Why Covid’s 3rd wave will be the last big one and why China risks are growing

Last week’s markets provided a brief glimpse into ‘what if we are wrong?’ scenario
Last week we saw what looked to be a brief quarter-end related profit taking in cyclicals and re-opening plays while growth names generally held steady. With US treasury bond over-supply jitters easing for now, as there were no major signs of indigestion from last week’s auctions, long term rates also eased off. This was somewhat surprising given talks of Mr Biden’s additional $3tn spending plan on public infrastructure which surprisingly didn’t seem to exert any upward pressure on rates earlier in the week. Possibility of tax hikes in the US could have also helped ease long term supply concerns. 

Although this trend reversal did indeed prove short-lived, it did provide a glimpse of what could happen if we our call proves wrong and the pandemic in the West drags on much longer than summer. With the third wave of Covid coming as re-opening of economies unleash the new more contagious variants into our echo system, this uptick in infections is well within our playbook which calls to an end to the pandemic in more developed markets by the end of the summer season. Although, we remain highly vigilant of related developments, it should be noted that once again the pattern of this pandemic is closely following that of the Spanish Flu 100 years ago. 

Despite 3rd wave, the end to Covid looks near 
If this correlation holds, this wave will likely to be the last big one. However, during the Spanish Flu, the medical technology was not anywhere as advanced enough and vaccines of any kind had yet to be developed which we think will make a huge difference this time. Indeed, looking at states which are at a more advanced stage in their vaccination programs, it seems all virus variants are on the retreat once these inoculation programs get scaled up and become more efficient. To be sure, global infections rates will continue to ebb and flow, but we think the key indicator to the end of Covid remains the fatality rates which are generally heading in the right direction.  

Moreover, with re-sequenced mRNA jabs from Pfizer and Moderna coming to directly address the more concerning South African and Brazilian strains while the upcoming Novavax jab which should be released in the UK by next month, has the country’s own variant firmly in its sight, we have high hopes that with more vaccines coming, Covid is on its last leg. Also, Johnson & Johnson’s first batch of its one-jab solution is about to be released and having tied up with Merc, its production is likely to get scaled up dramatically over the next few months. We are also hoping for AstraZeneca to finally get its act together and get on with supplying its Covid vaccine which even its revised efficacy rate in the US trials still seem impressive enough to lift concerns.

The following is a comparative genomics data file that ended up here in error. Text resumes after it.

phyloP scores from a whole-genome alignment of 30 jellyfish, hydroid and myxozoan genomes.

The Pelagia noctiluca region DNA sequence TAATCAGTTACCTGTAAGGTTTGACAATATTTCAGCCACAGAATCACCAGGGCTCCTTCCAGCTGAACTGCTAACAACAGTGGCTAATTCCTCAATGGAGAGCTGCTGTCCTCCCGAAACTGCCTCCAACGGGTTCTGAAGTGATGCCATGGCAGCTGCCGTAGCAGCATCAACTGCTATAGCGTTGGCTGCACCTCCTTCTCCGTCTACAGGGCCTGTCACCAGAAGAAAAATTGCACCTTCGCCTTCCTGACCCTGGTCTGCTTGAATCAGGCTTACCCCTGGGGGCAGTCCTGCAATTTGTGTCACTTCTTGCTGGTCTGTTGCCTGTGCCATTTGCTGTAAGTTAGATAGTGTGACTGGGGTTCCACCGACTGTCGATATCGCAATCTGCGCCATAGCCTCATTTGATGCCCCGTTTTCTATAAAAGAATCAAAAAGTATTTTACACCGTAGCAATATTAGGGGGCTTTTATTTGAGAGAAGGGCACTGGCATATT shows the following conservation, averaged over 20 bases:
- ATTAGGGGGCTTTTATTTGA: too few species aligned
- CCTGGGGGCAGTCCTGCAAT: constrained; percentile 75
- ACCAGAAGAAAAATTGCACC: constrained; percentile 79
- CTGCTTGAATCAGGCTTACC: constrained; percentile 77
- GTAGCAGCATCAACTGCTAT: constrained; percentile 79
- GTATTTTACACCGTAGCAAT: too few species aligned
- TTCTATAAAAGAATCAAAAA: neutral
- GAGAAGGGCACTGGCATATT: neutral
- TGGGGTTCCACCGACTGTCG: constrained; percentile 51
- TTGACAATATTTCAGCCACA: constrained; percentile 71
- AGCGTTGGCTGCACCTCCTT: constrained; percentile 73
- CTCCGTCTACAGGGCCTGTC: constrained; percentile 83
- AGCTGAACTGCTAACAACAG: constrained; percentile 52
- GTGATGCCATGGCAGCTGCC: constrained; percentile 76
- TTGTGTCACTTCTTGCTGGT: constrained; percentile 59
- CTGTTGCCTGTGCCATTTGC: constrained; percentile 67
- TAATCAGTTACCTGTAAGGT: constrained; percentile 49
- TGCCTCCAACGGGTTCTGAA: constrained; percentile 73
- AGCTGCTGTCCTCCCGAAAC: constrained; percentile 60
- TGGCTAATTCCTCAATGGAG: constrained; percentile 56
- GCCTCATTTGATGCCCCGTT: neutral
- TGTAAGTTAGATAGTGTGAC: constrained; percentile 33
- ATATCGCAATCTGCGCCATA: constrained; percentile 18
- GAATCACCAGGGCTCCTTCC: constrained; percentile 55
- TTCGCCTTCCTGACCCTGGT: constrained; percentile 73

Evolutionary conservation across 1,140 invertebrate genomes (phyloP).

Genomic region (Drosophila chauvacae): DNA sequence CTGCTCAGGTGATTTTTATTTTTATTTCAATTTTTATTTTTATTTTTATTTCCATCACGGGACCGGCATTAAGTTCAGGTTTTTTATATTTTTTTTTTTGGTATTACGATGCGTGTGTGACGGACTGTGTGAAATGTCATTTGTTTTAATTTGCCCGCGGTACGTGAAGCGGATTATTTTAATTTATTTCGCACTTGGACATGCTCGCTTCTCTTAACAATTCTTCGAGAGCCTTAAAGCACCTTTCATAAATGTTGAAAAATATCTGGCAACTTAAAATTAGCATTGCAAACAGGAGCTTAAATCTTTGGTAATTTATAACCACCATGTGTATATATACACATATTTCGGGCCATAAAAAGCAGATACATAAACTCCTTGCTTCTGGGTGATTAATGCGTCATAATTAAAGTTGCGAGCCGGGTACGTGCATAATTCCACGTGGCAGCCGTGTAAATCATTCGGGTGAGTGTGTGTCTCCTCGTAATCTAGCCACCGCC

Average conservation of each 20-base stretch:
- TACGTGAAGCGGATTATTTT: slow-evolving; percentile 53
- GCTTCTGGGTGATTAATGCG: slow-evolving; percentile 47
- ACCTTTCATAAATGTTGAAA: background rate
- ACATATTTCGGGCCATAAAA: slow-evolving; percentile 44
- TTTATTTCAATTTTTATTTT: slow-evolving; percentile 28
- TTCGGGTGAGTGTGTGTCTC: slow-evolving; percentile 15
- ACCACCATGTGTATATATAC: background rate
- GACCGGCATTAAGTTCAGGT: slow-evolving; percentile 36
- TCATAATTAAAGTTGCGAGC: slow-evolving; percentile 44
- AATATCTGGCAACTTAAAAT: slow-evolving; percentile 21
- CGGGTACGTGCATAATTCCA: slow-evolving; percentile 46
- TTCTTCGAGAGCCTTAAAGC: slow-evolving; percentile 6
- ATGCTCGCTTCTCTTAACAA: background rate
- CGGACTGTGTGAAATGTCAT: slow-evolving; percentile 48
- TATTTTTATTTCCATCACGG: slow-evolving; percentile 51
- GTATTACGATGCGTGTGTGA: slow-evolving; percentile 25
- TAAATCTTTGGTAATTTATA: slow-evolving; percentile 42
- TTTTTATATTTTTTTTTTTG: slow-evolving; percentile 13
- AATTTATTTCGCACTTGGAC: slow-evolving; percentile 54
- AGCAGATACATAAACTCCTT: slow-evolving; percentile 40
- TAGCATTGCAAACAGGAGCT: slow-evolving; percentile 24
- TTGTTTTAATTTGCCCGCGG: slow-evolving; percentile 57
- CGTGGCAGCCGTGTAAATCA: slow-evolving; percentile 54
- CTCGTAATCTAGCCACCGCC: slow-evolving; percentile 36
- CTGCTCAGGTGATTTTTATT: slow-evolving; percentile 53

China-related geopolitical risks on the rise once again
In our previous few week’s publications, we had highlighted the perceived merits of investing in Japanese stocks which have high gearing to China, Japan’s largest trading partner, but are also somewhat insulated from geopolitical risks that are visibly rising from directly investments in China. However, in the case of Japanese consumer brands sold in China which can be subject to boycotts by Chinese consumers, there are renewed risks brewing that demand high level of vigilance. 

The latest spark has come from the escalating controversy over cotton sourced from China’s Xinjiang region where the plight of the country’s Uighur community is being closely watched by the world, pushing retailers like H&M to announce their policy against such sourcing. With names like Uniqlo and Muji also having significant retail exposure in China and even non-apparel brands like Toyota or Shiseido could also get engulfed in such boycotts if Japan is identified as interfering with China’s domestic policies, we think geopolitical risks have risen enough to ponder hedging against such a scenario. 

It should also be noted that although the US Biden Administration is far less confrontational with China than its predecessor, it is also less transactional in its motives and more principled in its policy approach. We think a more united front by US and EU are likely to become more hawkish as reported power abuses in Xinjiang or HK will no longer be shrugged off if say China simply pledged to adjust its trade policies to import more goods. We think this makes probabilities of any resolution that could improve the strained relationship between China, the US and its allies look highly remote at this stage.